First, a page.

In our last post we highlighted the need for any justice design (or reform) initiative to start with a deep dive into the user experience and to involve users throughout the process.
The image of the flashlight on a dark night is a stark reminder of how opaque and terrifying the current system can be for someone trying to navigate it on their own. So what are we learning about how to address those problems? How could the system (those working within or for the system) move from the dark night to the light of day?
One very promising approach is early assessment, triage and referral (Note 1):
- Early: The earlier in the separation process that family members can access information and assistance to illuminate the “big picture” the better. This should not be limited to those who are in the court process as that is just one of many available options and, if possible, it makes sense to support the family to resolve matters as quickly and affordably as possible before the adversarial nature of the court system causes issues to escalate).
- Assessment: Each family’s situation is unique and each person has unique needs, interests, hopes and fears. There is rarely a “one size fits all” solution in this complex environment. The family member needs to tell their story, someone familiar with the system (often called a “navigator”) needs to listen carefully to identify the cluster of legal and non-legal issues and then together they can begin to map out available options/pathways.
- Triage: Based on the assessment, action needs to be taken quickly on any urgent issues (particularly the need for protection orders, safety planning etc.). Then the navigator works with the family member to create a pathway incorporating the “best” options for the family.
- Referral: Part of the pathway will likely involve referral to legal and community resources (online or in person resources or both) to assist the family with the identified issues. Referrals could be made to lawyers, mediators, debt counsellors, personal counsellors/therapists, housing advisors, social workers, financial advisors, transition houses etc.
Well-designed technology could support one or more of these functions.
In BC, the Pathfinder initiative and the Victoria Skills for Changing Families initiative (Note 2), both supported by Access to Justice BC, and the Victoria Provincial Court Early Resolution Prototype initiative (Note 3) are all focused on creating processes to support early assessment, triage and referral. The Lab is involved in the Pathfinder initiative and fully supports all of these innovative approaches.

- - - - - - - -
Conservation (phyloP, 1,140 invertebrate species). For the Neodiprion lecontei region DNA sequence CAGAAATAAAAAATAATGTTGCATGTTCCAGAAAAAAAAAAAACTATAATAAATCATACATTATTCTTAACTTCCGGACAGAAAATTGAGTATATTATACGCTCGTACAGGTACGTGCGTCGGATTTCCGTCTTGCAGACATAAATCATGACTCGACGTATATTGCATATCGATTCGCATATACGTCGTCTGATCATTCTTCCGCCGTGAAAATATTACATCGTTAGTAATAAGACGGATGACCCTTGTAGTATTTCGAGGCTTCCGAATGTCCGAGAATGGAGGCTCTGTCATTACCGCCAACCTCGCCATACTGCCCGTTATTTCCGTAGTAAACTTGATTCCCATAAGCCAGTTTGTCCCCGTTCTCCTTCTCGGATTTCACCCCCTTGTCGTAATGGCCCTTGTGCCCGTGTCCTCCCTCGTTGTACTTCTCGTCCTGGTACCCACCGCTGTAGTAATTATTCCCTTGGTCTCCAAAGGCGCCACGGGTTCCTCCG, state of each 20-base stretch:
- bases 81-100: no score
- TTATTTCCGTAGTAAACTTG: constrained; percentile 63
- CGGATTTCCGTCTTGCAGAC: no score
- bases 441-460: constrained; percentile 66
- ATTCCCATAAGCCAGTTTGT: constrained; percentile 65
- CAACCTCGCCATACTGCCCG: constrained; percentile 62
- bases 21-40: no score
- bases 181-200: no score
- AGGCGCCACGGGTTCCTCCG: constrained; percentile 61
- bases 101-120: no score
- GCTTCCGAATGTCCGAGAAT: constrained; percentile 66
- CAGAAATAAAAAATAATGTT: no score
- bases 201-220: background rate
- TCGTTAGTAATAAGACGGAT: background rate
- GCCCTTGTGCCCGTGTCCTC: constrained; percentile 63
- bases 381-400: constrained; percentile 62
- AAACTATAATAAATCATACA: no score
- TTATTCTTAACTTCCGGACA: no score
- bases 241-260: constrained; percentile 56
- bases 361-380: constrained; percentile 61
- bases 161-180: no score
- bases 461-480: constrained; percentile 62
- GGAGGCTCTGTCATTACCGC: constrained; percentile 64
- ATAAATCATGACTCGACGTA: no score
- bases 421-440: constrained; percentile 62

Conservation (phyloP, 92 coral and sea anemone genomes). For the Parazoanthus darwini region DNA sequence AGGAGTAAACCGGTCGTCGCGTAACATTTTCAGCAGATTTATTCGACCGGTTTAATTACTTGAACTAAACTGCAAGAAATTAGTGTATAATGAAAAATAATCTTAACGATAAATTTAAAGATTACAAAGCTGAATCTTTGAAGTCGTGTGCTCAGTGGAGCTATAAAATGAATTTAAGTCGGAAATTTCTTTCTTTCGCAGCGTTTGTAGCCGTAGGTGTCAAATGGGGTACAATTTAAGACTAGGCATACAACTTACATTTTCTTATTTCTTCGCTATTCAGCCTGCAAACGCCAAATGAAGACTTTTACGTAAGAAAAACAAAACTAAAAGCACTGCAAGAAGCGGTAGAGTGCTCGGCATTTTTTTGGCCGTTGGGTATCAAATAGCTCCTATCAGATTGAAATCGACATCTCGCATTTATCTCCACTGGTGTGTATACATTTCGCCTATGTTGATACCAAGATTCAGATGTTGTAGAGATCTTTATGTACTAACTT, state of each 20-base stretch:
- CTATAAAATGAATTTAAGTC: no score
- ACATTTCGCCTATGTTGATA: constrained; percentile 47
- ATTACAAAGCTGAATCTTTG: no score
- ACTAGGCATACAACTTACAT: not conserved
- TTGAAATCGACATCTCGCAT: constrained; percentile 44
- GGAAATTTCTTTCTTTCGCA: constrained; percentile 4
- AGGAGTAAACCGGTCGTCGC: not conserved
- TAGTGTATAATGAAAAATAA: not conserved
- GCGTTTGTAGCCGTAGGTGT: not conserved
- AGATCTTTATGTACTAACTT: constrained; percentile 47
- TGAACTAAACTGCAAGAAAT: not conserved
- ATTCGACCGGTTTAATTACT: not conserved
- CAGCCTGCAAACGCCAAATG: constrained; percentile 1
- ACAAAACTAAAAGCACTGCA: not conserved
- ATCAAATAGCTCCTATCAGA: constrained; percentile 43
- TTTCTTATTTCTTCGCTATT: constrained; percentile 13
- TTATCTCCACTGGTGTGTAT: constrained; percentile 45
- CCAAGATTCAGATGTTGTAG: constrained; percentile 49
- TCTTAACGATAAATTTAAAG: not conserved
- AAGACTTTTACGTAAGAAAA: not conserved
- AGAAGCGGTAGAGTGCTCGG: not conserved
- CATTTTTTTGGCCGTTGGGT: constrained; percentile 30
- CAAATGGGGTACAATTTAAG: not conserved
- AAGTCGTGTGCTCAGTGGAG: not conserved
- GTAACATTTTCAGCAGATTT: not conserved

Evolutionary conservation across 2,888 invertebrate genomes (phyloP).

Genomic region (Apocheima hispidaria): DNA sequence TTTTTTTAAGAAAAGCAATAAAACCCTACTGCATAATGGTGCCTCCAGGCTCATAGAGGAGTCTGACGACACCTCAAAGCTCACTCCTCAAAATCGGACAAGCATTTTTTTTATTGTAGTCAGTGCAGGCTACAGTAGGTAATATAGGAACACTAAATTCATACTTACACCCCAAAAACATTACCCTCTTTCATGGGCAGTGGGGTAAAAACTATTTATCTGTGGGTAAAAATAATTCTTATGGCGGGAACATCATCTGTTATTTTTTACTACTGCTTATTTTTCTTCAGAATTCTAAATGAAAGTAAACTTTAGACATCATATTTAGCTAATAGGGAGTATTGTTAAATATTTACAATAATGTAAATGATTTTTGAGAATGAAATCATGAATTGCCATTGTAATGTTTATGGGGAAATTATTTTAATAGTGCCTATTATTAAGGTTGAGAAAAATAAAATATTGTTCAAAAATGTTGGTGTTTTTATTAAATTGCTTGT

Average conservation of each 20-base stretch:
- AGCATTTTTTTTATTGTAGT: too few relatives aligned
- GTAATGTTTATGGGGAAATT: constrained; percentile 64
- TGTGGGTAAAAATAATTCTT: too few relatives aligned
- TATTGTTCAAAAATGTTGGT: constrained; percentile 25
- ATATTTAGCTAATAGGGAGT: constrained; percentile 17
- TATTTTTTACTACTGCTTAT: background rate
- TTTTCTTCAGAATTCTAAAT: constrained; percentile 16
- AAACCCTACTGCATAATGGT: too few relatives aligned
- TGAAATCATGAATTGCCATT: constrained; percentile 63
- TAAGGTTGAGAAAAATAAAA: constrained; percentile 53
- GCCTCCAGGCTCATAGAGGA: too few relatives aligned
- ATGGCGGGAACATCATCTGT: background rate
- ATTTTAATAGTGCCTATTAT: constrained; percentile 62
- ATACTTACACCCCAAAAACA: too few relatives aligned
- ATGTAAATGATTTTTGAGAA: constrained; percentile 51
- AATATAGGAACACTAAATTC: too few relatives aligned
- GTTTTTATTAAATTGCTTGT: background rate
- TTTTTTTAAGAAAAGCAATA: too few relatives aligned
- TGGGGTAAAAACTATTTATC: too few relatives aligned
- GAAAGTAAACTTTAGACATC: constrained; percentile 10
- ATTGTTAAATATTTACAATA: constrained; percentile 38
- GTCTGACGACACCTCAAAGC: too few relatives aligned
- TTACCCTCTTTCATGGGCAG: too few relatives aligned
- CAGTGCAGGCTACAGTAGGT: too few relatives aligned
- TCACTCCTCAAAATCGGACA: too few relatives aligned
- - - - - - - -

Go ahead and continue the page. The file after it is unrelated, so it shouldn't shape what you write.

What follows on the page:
Stay tuned for more details!
Note 1: This is not new. The final 2013 report of the “Prevention, Triage and Referral Working Group” (of the National Action Committee on Access to Justice in Civil & Family Matters) advocated for this approach. In particular, it recommended that priority and resources be “directed toward serving people in the most just and effective way possible, as early as possible, as they begin to experience a legal problem.”
Note 2: This initiative is still in the design stages and involves a multi-disciplinary collaboration to focus on high conflict families engaged in prolonged court proceedings at both the BC Provincial and Supreme Court levels, and incorporating the New Ways for Families (NWFF) program into an earlier model. The current model includes an integrated involvement of the judiciary in the management of the cases, an assessment and referral function, a skills-based structured program (NWFF) and mediation designed for high conflict participants.
Note 3: This initiative is well into the design stage and may be implemented in Victoria in the spring of 2019. It is a collaboration between the Ministry of Justice, the Provincial Court of BC, the Victoria Justice Access Centre, Court Services Branch, Court administration and family-serving people and agencies. It will be testing a new process proposed by the much anticipated new Provincial Court Rules which incorporates early assessment, triage and referral, and a presumptive referral to a free mediation service provided by Family Justice Counsellors in appropriate cases.